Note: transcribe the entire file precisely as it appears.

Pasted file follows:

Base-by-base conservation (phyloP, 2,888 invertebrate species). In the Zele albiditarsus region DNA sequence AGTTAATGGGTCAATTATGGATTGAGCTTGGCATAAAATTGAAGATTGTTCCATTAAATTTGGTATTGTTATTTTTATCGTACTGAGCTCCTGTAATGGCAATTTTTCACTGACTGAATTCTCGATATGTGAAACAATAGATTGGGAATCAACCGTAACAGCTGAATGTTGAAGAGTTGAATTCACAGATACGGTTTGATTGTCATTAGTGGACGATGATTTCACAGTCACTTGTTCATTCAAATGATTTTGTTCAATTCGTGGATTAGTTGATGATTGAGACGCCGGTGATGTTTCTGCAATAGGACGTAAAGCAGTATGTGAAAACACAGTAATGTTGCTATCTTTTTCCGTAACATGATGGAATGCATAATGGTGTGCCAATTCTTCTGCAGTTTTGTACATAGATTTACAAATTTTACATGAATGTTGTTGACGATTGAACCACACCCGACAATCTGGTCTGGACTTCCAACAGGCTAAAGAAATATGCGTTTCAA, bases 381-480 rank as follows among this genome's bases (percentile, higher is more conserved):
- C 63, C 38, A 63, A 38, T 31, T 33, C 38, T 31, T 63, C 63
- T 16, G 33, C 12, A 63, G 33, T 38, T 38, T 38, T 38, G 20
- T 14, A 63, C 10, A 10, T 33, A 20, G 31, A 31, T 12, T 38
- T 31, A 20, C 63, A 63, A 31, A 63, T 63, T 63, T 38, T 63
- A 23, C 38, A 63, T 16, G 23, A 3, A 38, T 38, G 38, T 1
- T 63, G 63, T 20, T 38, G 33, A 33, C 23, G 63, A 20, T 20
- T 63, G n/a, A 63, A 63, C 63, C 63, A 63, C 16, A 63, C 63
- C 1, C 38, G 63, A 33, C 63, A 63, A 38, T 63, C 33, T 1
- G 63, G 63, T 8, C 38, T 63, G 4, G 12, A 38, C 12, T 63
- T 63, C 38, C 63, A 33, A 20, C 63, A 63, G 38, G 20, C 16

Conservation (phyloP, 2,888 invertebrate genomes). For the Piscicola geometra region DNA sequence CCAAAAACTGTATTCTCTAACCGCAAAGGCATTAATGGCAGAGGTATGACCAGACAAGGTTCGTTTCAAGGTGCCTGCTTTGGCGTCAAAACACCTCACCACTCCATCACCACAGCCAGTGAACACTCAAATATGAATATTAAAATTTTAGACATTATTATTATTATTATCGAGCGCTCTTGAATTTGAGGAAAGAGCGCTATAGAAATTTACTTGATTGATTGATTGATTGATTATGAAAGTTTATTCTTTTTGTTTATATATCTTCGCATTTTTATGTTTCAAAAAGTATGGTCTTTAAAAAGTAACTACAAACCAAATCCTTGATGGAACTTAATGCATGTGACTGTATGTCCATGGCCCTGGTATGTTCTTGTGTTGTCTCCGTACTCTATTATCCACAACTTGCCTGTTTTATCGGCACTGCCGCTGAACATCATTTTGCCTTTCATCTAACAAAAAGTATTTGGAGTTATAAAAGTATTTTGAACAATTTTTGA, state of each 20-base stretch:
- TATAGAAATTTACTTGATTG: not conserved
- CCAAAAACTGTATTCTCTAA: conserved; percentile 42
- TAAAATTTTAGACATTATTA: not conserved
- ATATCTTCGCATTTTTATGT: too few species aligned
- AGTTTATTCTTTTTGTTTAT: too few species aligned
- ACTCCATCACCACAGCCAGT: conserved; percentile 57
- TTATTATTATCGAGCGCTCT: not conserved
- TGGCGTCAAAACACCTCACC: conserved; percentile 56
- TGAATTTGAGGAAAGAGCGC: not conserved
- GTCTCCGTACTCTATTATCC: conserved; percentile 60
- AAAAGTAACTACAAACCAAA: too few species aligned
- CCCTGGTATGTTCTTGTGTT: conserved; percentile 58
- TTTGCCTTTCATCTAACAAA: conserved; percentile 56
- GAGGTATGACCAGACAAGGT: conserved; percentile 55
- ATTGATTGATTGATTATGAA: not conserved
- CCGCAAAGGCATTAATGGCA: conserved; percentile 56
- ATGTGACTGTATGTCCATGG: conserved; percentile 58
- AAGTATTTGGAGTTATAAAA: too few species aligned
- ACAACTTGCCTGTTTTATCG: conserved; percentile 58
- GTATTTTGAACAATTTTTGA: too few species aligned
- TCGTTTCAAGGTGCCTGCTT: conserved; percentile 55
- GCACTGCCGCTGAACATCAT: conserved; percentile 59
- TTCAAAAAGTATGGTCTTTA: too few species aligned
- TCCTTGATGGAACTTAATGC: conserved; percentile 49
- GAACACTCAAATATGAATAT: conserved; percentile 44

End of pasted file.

Base-by-base conservation (phyloP, 2,888 invertebrate species). In the Zele albiditarsus region DNA sequence AGTTAATGGGTCAATTATGGATTGAGCTTGGCATAAAATTGAAGATTGTTCCATTAAATTTGGTATTGTTATTTTTATCGTACTGAGCTCCTGTAATGGCAATTTTTCACTGACTGAATTCTCGATATGTGAAACAATAGATTGGGAATCAACCGTAACAGCTGAATGTTGAAGAGTTGAATTCACAGATACGGTTTGATTGTCATTAGTGGACGATGATTTCACAGTCACTTGTTCATTCAAATGATTTTGTTCAATTCGTGGATTAGTTGATGATTGAGACGCCGGTGATGTTTCTGCAATAGGACGTAAAGCAGTATGTGAAAACACAGTAATGTTGCTATCTTTTTCCGTAACATGATGGAATGCATAATGGTGTGCCAATTCTTCTGCAGTTTTGTACATAGATTTACAAATTTTACATGAATGTTGTTGACGATTGAACCACACCCGACAATCTGGTCTGGACTTCCAACAGGCTAAAGAAATATGCGTTTCAA, bases 381-480 rank as follows among this genome's bases (percentile, higher is more conserved):
- C 63, C 38, A 63, A 38, T 31, T 33, C 38, T 31, T 63, C 63
- T 16, G 33, C 12, A 63, G 33, T 38, T 38, T 38, T 38, G 20
- T 14, A 63, C 10, A 10, T 33, A 20, G 31, A 31, T 12, T 38
- T 31, A 20, C 63, A 63, A 31, A 63, T 63, T 63, T 38, T 63
- A 23, C 38, A 63, T 16, G 23, A 3, A 38, T 38, G 38, T 1
- T 63, G 63, T 20, T 38, G 33, A 33, C 23, G 63, A 20, T 20
- T 63, G n/a, A 63, A 63, C 63, C 63, A 63, C 16, A 63, C 63
- C 1, C 38, G 63, A 33, C 63, A 63, A 38, T 63, C 33, T 1
- G 63, G 63, T 8, C 38, T 63, G 4, G 12, A 38, C 12, T 63
- T 63, C 38, C 63, A 33, A 20, C 63, A 63, G 38, G 20, C 16

Conservation (phyloP, 2,888 invertebrate genomes). For the Piscicola geometra region DNA sequence CCAAAAACTGTATTCTCTAACCGCAAAGGCATTAATGGCAGAGGTATGACCAGACAAGGTTCGTTTCAAGGTGCCTGCTTTGGCGTCAAAACACCTCACCACTCCATCACCACAGCCAGTGAACACTCAAATATGAATATTAAAATTTTAGACATTATTATTATTATTATCGAGCGCTCTTGAATTTGAGGAAAGAGCGCTATAGAAATTTACTTGATTGATTGATTGATTGATTATGAAAGTTTATTCTTTTTGTTTATATATCTTCGCATTTTTATGTTTCAAAAAGTATGGTCTTTAAAAAGTAACTACAAACCAAATCCTTGATGGAACTTAATGCATGTGACTGTATGTCCATGGCCCTGGTATGTTCTTGTGTTGTCTCCGTACTCTATTATCCACAACTTGCCTGTTTTATCGGCACTGCCGCTGAACATCATTTTGCCTTTCATCTAACAAAAAGTATTTGGAGTTATAAAAGTATTTTGAACAATTTTTGA, state of each 20-base stretch:
- TATAGAAATTTACTTGATTG: not conserved
- CCAAAAACTGTATTCTCTAA: conserved; percentile 42
- TAAAATTTTAGACATTATTA: not conserved
- ATATCTTCGCATTTTTATGT: too few species aligned
- AGTTTATTCTTTTTGTTTAT: too few species aligned
- ACTCCATCACCACAGCCAGT: conserved; percentile 57
- TTATTATTATCGAGCGCTCT: not conserved
- TGGCGTCAAAACACCTCACC: conserved; percentile 56
- TGAATTTGAGGAAAGAGCGC: not conserved
- GTCTCCGTACTCTATTATCC: conserved; percentile 60
- AAAAGTAACTACAAACCAAA: too few species aligned
- CCCTGGTATGTTCTTGTGTT: conserved; percentile 58
- TTTGCCTTTCATCTAACAAA: conserved; percentile 56
- GAGGTATGACCAGACAAGGT: conserved; percentile 55
- ATTGATTGATTGATTATGAA: not conserved
- CCGCAAAGGCATTAATGGCA: conserved; percentile 56
- ATGTGACTGTATGTCCATGG: conserved; percentile 58
- AAGTATTTGGAGTTATAAAA: too few species aligned
- ACAACTTGCCTGTTTTATCG: conserved; percentile 58
- GTATTTTGAACAATTTTTGA: too few species aligned
- TCGTTTCAAGGTGCCTGCTT: conserved; percentile 55
- GCACTGCCGCTGAACATCAT: conserved; percentile 59
- TTCAAAAAGTATGGTCTTTA: too few species aligned
- TCCTTGATGGAACTTAATGC: conserved; percentile 49
- GAACACTCAAATATGAATAT: conserved; percentile 44